Just as one was beginning to wonder how would the media sustain the frenetic 24/7 coverage of demonetisation with queues at ATMs visibly becoming shorter, Priyanka Vadra Gandhi’s pictures popped up on TV screens. It was announced that she was going to play a major role in the upcoming Uttar Pradesh Assembly election.
Similar indications were there some months ago – only to be downplayed later. Following the appointment of a “minority” face, Raj Babbar as UP Congress chief and drafting the near octogenarian Punjabi Khatri bahu of a Brahmin family from Unnao, Sheila Dikshit, as the Chief Ministerial candidate, the revised strategy of the Congress appeared to be centred on Rahul Gandhi.
Prashant Kishore, the maverick poll pundit, planned a series of road shows. However, the very first of the mega events had to be aborted, as Sonia Gandhi suddenly took ill. The subsequent rural outreach of Rahul Gandhi fizzled out with his bloopers like “aaloo ka factory” and overtures for an alliance were rudely rejected by the Samajwadi Party, which had resolved its own fratricidal feuds by then. So, once again, out came the Priyanka card – the last remaining arrow in the dynastic quiver of the Congress.
As expected, there was much outpouring of joy at the possibility of the Princess finally agreeing to come out of the wings. But, the basis of the euphoria was not clear except for her striking physical resemblance with Indira Gandhi. In fact, a Bollywood starlet tweeted:
“I saw Priyanka Gandhi 2 weeks ago. She has got streaks of grey hair aka Indira Gandhi. Striking resemblance. If she leads Congress they will win”
This writer had remarked in an earlier article very little is known about Priyanka – apart from her looks and occasional sound bytes like “Main Rajiv Gandhi ki beti hoon” or “Robert Vadra meri pati hain”, which are not profound by any stretch. At least in the case of Rahul Gandhi, people have some idea of his position (or, perhaps, the lack of it) on various issues. Priyanka is all enigma.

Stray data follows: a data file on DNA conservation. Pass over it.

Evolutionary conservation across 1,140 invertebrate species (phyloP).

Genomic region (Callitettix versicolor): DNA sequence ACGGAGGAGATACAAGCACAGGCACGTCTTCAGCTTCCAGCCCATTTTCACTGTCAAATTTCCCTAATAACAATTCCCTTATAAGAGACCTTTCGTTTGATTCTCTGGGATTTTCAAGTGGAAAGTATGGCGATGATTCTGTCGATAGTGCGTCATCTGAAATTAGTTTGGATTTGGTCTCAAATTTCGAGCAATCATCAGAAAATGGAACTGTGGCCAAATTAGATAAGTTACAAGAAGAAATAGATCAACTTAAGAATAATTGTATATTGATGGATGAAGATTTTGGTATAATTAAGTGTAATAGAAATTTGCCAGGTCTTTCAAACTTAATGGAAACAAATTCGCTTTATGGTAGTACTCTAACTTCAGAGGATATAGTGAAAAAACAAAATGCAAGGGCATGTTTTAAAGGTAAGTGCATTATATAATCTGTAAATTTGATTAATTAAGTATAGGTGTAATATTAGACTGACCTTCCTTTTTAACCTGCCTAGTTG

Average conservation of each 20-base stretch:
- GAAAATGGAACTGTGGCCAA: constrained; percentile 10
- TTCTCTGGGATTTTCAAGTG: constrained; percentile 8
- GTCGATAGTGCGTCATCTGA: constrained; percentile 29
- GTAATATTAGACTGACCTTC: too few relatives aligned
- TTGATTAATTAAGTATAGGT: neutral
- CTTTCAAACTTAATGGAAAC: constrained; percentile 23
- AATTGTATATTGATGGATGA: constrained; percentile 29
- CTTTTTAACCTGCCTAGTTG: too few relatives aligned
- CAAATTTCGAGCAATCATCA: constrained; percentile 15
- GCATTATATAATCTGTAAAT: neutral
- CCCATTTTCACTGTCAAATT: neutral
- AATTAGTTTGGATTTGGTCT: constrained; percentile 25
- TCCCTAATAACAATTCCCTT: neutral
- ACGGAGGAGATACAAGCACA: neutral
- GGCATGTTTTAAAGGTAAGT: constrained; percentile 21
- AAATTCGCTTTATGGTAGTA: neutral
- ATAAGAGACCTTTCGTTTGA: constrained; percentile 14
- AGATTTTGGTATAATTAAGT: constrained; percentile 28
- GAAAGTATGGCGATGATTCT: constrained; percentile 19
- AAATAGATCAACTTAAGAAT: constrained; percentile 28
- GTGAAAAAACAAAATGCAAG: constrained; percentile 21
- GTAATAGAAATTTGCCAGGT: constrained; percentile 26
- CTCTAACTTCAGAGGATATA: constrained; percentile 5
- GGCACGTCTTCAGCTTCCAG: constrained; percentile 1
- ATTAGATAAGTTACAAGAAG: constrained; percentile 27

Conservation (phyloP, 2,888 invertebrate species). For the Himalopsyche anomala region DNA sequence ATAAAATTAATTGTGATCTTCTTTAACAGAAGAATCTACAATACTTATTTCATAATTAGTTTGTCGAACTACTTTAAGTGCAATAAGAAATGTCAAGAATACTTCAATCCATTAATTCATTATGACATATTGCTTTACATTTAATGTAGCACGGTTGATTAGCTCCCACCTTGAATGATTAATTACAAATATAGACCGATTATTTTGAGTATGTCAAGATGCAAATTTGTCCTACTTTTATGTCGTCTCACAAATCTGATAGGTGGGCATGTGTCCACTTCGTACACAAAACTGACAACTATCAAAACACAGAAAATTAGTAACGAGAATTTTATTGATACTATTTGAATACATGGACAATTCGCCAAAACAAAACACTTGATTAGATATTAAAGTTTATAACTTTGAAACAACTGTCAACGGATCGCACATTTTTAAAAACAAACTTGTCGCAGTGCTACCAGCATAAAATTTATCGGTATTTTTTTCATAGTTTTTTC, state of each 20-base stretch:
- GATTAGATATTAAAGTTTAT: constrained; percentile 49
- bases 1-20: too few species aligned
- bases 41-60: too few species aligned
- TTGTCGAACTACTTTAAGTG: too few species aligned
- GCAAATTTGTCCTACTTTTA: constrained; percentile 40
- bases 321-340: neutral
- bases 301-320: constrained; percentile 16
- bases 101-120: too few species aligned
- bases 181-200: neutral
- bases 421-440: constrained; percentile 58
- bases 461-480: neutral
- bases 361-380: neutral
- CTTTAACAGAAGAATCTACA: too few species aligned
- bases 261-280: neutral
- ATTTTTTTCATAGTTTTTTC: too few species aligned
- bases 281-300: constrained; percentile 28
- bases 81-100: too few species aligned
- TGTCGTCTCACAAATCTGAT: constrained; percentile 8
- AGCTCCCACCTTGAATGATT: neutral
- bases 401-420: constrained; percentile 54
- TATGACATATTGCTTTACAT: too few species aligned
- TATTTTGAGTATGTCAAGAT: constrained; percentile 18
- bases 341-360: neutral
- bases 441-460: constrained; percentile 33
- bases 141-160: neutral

Yet if people are willing to pin their hope on her stunning cotton sarees because she reminds them of her grandmother, it says something that probably deserves a little more exploration.
In criticising Narendra Modi, the left-liberal intellectuals routinely invoke all the ‘negative’ traits that could be associated with Indira Gandhi. The ‘Emergency’ is a common refrain even among Congress leaders and supporters. They see reflections of the so called ‘fascist’ streaks of Indira Gandhi, that are acknowledged in hindsight, in Modi as well.
Modi’s tough call on Pakistan and efforts to mobilise international opinion against it are seen as poor copies of pages taken out of Indira Gandhi’s foreign policy. As, indeed, her “Garibi Hatao” slogan. Now even demonetisation may be compared with Indira Gandhi’s socialistic adventures like bank nationalisation.
Therefore, in endorsing Priyanka Gandhi as a potential reincarnation of Indira Gandhi, are the Modi detractors by default admitting that ‘benevolent dictatorship’ is the best way to govern India? Their only problem seems to be that, an outsider rather than someone from the Nehru-Gandhi dynasty, is getting to play that part. Their disappointment with Rahul lies in his style and temperament rather than the lack of substance.
Therefore, with Sonia Gandhi steadily stepping back – whether by choice or for reasons of health – they are willing to bet on Priyanka, even if she is going to be another wild card just like her Dadi-ma in the 1960s.